Meet Coco, a Shetland pony who has come to me for some education.
She’s a lovely natured mare but her owner is concerned that she may not be safe enough for her young children.
So for those of you out there with similar ponies, I thought you might be interested to see how I approach her education. She is booked in for 5 lessons at the moment – we’ll follow her daily progress in this time.
In a quiet environment Coco can be quite relaxed and quite trusting of people but as soon as something changes and there is a lot of energy or you introduce say a whip or something scary she panics and goes straight into flight mode. Today I noticed that as soon as I walked in the yard she ran around trying to look for an escape so we worked on getting her calmer and trusting me; to come and relax when I catch her.
Then we worked on a lesson of getting her used to some tools that I knew she would be scared of. On a long rope I just let her find me through the rope and relax and I just kept her moving and kept introducing the stock whip in a way that hopefully built a bit of curiosity until she started to relax. At the same time I still tried to ask her to do things and to think and to follow the feel that I offered her and to keep her feet moving so that she learnt to work and relax whilst her feet were moving and remain focused whilst the whip was touching her and also being cracked. She didn’t like the whip at all; but she did well and at the end of the lesson she stood still whilst I cracked it. I was very pleased with that.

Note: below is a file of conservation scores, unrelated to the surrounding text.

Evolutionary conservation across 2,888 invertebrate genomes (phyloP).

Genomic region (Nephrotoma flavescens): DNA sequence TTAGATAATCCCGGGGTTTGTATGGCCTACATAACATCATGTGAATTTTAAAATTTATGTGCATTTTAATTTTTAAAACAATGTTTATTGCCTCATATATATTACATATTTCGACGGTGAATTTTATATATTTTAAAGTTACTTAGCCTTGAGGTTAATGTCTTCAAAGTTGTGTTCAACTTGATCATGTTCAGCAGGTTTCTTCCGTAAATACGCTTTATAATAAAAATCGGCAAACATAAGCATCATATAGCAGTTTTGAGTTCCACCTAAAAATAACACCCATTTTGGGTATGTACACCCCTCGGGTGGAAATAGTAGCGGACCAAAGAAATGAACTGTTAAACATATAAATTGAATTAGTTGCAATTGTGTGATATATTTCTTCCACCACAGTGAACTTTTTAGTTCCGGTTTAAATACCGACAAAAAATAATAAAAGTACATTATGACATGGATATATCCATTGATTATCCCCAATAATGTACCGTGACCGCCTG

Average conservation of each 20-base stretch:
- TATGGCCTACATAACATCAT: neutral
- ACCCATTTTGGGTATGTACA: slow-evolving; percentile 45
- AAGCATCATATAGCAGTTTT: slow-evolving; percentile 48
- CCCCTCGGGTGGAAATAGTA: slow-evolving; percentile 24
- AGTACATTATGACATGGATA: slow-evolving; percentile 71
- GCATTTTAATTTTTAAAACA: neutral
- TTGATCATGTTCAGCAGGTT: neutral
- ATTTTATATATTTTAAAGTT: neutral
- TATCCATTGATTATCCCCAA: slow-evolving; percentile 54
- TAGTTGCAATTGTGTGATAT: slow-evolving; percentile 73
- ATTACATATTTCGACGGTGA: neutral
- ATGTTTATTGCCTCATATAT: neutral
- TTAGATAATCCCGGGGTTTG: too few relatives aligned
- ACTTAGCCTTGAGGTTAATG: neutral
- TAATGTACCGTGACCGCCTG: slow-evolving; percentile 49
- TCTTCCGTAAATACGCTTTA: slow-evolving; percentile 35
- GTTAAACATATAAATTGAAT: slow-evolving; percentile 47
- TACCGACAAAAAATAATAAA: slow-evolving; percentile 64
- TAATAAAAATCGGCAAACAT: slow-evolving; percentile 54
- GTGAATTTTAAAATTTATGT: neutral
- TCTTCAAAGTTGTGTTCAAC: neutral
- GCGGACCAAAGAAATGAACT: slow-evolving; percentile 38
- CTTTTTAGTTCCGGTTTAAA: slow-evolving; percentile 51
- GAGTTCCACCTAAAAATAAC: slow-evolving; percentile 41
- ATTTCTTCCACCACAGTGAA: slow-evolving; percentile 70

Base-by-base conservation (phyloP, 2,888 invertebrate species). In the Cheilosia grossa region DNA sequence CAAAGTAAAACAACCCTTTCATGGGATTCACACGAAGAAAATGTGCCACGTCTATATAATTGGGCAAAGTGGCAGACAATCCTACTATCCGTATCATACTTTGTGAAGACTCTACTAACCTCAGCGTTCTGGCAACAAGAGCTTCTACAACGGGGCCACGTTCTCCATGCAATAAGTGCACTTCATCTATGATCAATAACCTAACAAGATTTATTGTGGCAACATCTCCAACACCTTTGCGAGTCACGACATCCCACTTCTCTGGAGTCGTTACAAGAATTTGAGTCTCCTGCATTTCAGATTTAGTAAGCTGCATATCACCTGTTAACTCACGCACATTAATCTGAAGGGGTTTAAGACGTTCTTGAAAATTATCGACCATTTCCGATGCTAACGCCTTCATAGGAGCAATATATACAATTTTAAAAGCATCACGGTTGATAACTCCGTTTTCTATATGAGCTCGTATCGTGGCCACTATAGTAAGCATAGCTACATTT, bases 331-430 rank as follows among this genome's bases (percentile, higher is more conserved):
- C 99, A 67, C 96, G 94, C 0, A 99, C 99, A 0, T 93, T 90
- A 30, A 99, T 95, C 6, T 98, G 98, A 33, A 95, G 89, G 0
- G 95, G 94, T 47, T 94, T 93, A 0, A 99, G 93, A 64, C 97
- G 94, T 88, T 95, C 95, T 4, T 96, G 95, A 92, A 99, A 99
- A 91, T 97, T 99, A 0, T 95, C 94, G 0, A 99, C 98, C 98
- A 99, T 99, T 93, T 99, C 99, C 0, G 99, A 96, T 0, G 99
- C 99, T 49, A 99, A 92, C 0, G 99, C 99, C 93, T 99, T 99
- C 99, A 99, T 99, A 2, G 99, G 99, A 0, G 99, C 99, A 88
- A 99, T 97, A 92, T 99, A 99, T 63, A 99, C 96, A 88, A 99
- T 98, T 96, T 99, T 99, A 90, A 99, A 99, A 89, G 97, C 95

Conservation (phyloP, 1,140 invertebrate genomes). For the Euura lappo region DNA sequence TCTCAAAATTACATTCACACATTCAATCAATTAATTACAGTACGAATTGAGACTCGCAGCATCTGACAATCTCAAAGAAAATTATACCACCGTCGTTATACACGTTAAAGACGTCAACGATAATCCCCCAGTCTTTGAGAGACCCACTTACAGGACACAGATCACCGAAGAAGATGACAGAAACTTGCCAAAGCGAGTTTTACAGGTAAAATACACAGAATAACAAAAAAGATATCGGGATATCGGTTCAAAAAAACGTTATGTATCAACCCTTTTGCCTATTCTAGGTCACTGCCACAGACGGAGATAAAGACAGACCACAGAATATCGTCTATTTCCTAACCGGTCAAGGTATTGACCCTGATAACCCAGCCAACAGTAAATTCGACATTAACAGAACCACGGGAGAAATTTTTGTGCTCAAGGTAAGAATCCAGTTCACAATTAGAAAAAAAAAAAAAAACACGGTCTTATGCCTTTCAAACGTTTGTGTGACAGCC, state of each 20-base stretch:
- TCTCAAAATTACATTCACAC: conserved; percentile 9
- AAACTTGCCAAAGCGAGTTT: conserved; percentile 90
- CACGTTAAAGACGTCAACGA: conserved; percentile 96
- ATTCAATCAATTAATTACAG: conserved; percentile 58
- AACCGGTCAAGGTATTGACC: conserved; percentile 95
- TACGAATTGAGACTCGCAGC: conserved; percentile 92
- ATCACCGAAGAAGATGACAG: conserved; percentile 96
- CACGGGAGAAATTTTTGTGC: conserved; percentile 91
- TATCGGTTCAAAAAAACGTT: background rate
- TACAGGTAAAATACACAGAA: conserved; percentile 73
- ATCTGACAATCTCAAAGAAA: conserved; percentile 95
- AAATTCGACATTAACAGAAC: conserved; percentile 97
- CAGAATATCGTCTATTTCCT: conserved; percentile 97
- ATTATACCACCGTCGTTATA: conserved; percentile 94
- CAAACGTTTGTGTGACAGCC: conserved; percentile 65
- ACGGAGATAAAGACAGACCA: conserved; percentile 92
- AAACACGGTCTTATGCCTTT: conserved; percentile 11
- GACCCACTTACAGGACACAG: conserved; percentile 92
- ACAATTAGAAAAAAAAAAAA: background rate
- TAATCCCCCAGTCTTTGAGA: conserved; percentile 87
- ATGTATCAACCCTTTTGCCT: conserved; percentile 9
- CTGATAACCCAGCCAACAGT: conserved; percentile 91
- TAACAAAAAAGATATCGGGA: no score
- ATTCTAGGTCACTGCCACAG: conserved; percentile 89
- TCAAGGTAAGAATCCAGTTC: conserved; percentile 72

If you have a little Shetland like this my advice is to treat them like a big horse: it is very easy to be all over them; it’s easy to get a kid on them and to lead them around but we still need to treat them like a big horse and we need to build their trust in people. I think some people treat them a little bit like dogs but this horse is a very soft kind little horse and is just very frightened, I don’t know if there is a history behind it or whatever but the basics of understanding that pressure is an okay thing is something that she doesn’t understand so as soon as you apply some pressure or something happens, she gets worried and I think she has a certain worry about people. She is frightened of people but once she trusts somebody she feels safe around them; but as soon as that person applies energy or something new she loses trust and runs away quite quickly. So it is important that you not only build trust with people but build trust AND give your Shetland little jobs to do that require a little bit of energy and introduce things whilst they are working, don’t desensitise them to things so that they stand there rigid whilst you do things like flap bags; it is more about introducing things while you are working, and while you are asking them to do things.
They will follow leadership and put trust in leadership. If something happens out in the paddock that you can’t control then if your horse feels happy and safe around you things are less likely to become dangerous. If they do worry, it is much easier to re-position their focus to take their worry away.
2 thoughts on “Re-educating a Shetland Pony”
I like your advice to treat them like a big horse, all the ponies i’ve had to do with over the years thought they were big horses…
You can’t imagine how much this just fits into my situation where neighbours asked me to play a little with their (mini)shetland colt. So thanks a lot for the great advices!
I guess you gonna receive an email from me soon to ask you some news. 🙂
Awesome pictures by the way, Jenny! Really spectacular with the wind and the big clouds!